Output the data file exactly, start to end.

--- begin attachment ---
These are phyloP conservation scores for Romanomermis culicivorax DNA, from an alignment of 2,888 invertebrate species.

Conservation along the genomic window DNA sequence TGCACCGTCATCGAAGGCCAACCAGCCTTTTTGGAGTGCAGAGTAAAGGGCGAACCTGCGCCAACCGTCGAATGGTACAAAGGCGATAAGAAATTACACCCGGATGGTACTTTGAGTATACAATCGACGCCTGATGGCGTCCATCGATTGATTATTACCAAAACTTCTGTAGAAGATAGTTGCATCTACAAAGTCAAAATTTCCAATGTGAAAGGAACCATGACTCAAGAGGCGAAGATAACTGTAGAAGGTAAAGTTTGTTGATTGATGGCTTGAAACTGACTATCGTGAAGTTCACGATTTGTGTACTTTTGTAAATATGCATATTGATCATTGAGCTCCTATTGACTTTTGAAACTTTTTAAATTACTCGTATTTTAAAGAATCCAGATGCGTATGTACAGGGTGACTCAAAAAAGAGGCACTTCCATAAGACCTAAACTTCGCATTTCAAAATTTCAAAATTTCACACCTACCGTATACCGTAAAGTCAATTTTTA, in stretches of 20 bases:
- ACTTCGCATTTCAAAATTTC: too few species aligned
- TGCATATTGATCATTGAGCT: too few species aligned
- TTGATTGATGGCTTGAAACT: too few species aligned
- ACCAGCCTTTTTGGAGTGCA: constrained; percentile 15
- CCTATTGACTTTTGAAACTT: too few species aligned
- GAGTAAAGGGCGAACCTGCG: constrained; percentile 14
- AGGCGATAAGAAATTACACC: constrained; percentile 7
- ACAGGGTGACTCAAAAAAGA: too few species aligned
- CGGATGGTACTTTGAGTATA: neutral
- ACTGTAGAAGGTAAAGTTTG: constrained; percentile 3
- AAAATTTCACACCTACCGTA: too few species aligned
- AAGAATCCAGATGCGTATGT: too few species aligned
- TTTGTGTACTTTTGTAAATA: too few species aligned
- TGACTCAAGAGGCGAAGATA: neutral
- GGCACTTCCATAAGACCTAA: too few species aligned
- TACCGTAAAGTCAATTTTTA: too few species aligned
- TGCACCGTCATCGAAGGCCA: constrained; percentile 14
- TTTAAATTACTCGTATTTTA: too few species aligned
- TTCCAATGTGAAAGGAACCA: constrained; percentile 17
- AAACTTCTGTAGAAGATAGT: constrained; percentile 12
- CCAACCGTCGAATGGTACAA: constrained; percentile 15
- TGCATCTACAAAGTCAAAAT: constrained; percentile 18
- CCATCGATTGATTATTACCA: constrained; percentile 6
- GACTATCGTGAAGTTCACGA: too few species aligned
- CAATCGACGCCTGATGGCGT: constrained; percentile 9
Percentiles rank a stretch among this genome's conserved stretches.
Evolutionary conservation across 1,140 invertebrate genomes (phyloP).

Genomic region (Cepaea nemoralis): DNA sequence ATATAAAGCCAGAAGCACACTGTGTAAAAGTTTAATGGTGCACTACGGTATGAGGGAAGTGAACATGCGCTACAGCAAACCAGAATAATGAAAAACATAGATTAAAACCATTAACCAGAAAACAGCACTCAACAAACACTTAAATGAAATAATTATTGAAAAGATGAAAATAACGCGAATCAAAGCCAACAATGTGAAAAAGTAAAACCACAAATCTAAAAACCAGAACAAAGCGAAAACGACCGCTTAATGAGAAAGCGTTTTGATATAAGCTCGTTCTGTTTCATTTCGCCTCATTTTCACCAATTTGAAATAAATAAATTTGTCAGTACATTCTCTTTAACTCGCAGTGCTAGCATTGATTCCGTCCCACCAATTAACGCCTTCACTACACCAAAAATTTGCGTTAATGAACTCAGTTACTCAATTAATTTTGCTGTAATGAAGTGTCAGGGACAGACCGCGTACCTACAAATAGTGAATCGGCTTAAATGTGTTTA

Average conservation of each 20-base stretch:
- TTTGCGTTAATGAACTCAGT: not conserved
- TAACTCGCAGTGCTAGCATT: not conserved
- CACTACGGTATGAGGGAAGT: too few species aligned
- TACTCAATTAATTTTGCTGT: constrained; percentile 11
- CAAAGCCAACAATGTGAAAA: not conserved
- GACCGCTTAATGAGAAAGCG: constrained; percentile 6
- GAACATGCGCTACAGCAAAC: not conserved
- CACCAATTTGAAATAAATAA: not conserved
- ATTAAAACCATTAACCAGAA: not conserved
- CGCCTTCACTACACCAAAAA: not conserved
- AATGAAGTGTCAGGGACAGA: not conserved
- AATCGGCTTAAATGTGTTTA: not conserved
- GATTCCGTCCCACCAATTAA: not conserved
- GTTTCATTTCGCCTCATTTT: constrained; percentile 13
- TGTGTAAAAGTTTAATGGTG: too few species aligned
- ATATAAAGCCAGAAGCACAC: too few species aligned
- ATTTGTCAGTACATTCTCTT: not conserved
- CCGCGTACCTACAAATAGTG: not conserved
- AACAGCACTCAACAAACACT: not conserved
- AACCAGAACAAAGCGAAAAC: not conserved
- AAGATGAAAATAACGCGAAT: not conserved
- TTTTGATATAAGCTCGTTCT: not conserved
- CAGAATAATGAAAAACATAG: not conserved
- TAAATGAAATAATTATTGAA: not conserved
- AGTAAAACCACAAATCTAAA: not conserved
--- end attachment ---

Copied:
These are phyloP conservation scores for Romanomermis culicivorax DNA, from an alignment of 2,888 invertebrate species.

Conservation along the genomic window DNA sequence TGCACCGTCATCGAAGGCCAACCAGCCTTTTTGGAGTGCAGAGTAAAGGGCGAACCTGCGCCAACCGTCGAATGGTACAAAGGCGATAAGAAATTACACCCGGATGGTACTTTGAGTATACAATCGACGCCTGATGGCGTCCATCGATTGATTATTACCAAAACTTCTGTAGAAGATAGTTGCATCTACAAAGTCAAAATTTCCAATGTGAAAGGAACCATGACTCAAGAGGCGAAGATAACTGTAGAAGGTAAAGTTTGTTGATTGATGGCTTGAAACTGACTATCGTGAAGTTCACGATTTGTGTACTTTTGTAAATATGCATATTGATCATTGAGCTCCTATTGACTTTTGAAACTTTTTAAATTACTCGTATTTTAAAGAATCCAGATGCGTATGTACAGGGTGACTCAAAAAAGAGGCACTTCCATAAGACCTAAACTTCGCATTTCAAAATTTCAAAATTTCACACCTACCGTATACCGTAAAGTCAATTTTTA, in stretches of 20 bases:
- ACTTCGCATTTCAAAATTTC: too few species aligned
- TGCATATTGATCATTGAGCT: too few species aligned
- TTGATTGATGGCTTGAAACT: too few species aligned
- ACCAGCCTTTTTGGAGTGCA: constrained; percentile 15
- CCTATTGACTTTTGAAACTT: too few species aligned
- GAGTAAAGGGCGAACCTGCG: constrained; percentile 14
- AGGCGATAAGAAATTACACC: constrained; percentile 7
- ACAGGGTGACTCAAAAAAGA: too few species aligned
- CGGATGGTACTTTGAGTATA: neutral
- ACTGTAGAAGGTAAAGTTTG: constrained; percentile 3
- AAAATTTCACACCTACCGTA: too few species aligned
- AAGAATCCAGATGCGTATGT: too few species aligned
- TTTGTGTACTTTTGTAAATA: too few species aligned
- TGACTCAAGAGGCGAAGATA: neutral
- GGCACTTCCATAAGACCTAA: too few species aligned
- TACCGTAAAGTCAATTTTTA: too few species aligned
- TGCACCGTCATCGAAGGCCA: constrained; percentile 14
- TTTAAATTACTCGTATTTTA: too few species aligned
- TTCCAATGTGAAAGGAACCA: constrained; percentile 17
- AAACTTCTGTAGAAGATAGT: constrained; percentile 12
- CCAACCGTCGAATGGTACAA: constrained; percentile 15
- TGCATCTACAAAGTCAAAAT: constrained; percentile 18
- CCATCGATTGATTATTACCA: constrained; percentile 6
- GACTATCGTGAAGTTCACGA: too few species aligned
- CAATCGACGCCTGATGGCGT: constrained; percentile 9
Percentiles rank a stretch among this genome's conserved stretches.
Evolutionary conservation across 1,140 invertebrate genomes (phyloP).

Genomic region (Cepaea nemoralis): DNA sequence ATATAAAGCCAGAAGCACACTGTGTAAAAGTTTAATGGTGCACTACGGTATGAGGGAAGTGAACATGCGCTACAGCAAACCAGAATAATGAAAAACATAGATTAAAACCATTAACCAGAAAACAGCACTCAACAAACACTTAAATGAAATAATTATTGAAAAGATGAAAATAACGCGAATCAAAGCCAACAATGTGAAAAAGTAAAACCACAAATCTAAAAACCAGAACAAAGCGAAAACGACCGCTTAATGAGAAAGCGTTTTGATATAAGCTCGTTCTGTTTCATTTCGCCTCATTTTCACCAATTTGAAATAAATAAATTTGTCAGTACATTCTCTTTAACTCGCAGTGCTAGCATTGATTCCGTCCCACCAATTAACGCCTTCACTACACCAAAAATTTGCGTTAATGAACTCAGTTACTCAATTAATTTTGCTGTAATGAAGTGTCAGGGACAGACCGCGTACCTACAAATAGTGAATCGGCTTAAATGTGTTTA

Average conservation of each 20-base stretch:
- TTTGCGTTAATGAACTCAGT: not conserved
- TAACTCGCAGTGCTAGCATT: not conserved
- CACTACGGTATGAGGGAAGT: too few species aligned
- TACTCAATTAATTTTGCTGT: constrained; percentile 11
- CAAAGCCAACAATGTGAAAA: not conserved
- GACCGCTTAATGAGAAAGCG: constrained; percentile 6
- GAACATGCGCTACAGCAAAC: not conserved
- CACCAATTTGAAATAAATAA: not conserved
- ATTAAAACCATTAACCAGAA: not conserved
- CGCCTTCACTACACCAAAAA: not conserved
- AATGAAGTGTCAGGGACAGA: not conserved
- AATCGGCTTAAATGTGTTTA: not conserved
- GATTCCGTCCCACCAATTAA: not conserved
- GTTTCATTTCGCCTCATTTT: constrained; percentile 13
- TGTGTAAAAGTTTAATGGTG: too few species aligned
- ATATAAAGCCAGAAGCACAC: too few species aligned
- ATTTGTCAGTACATTCTCTT: not conserved
- CCGCGTACCTACAAATAGTG: not conserved
- AACAGCACTCAACAAACACT: not conserved
- AACCAGAACAAAGCGAAAAC: not conserved
- AAGATGAAAATAACGCGAAT: not conserved
- TTTTGATATAAGCTCGTTCT: not conserved
- CAGAATAATGAAAAACATAG: not conserved
- TAAATGAAATAATTATTGAA: not conserved
- AGTAAAACCACAAATCTAAA: not conserved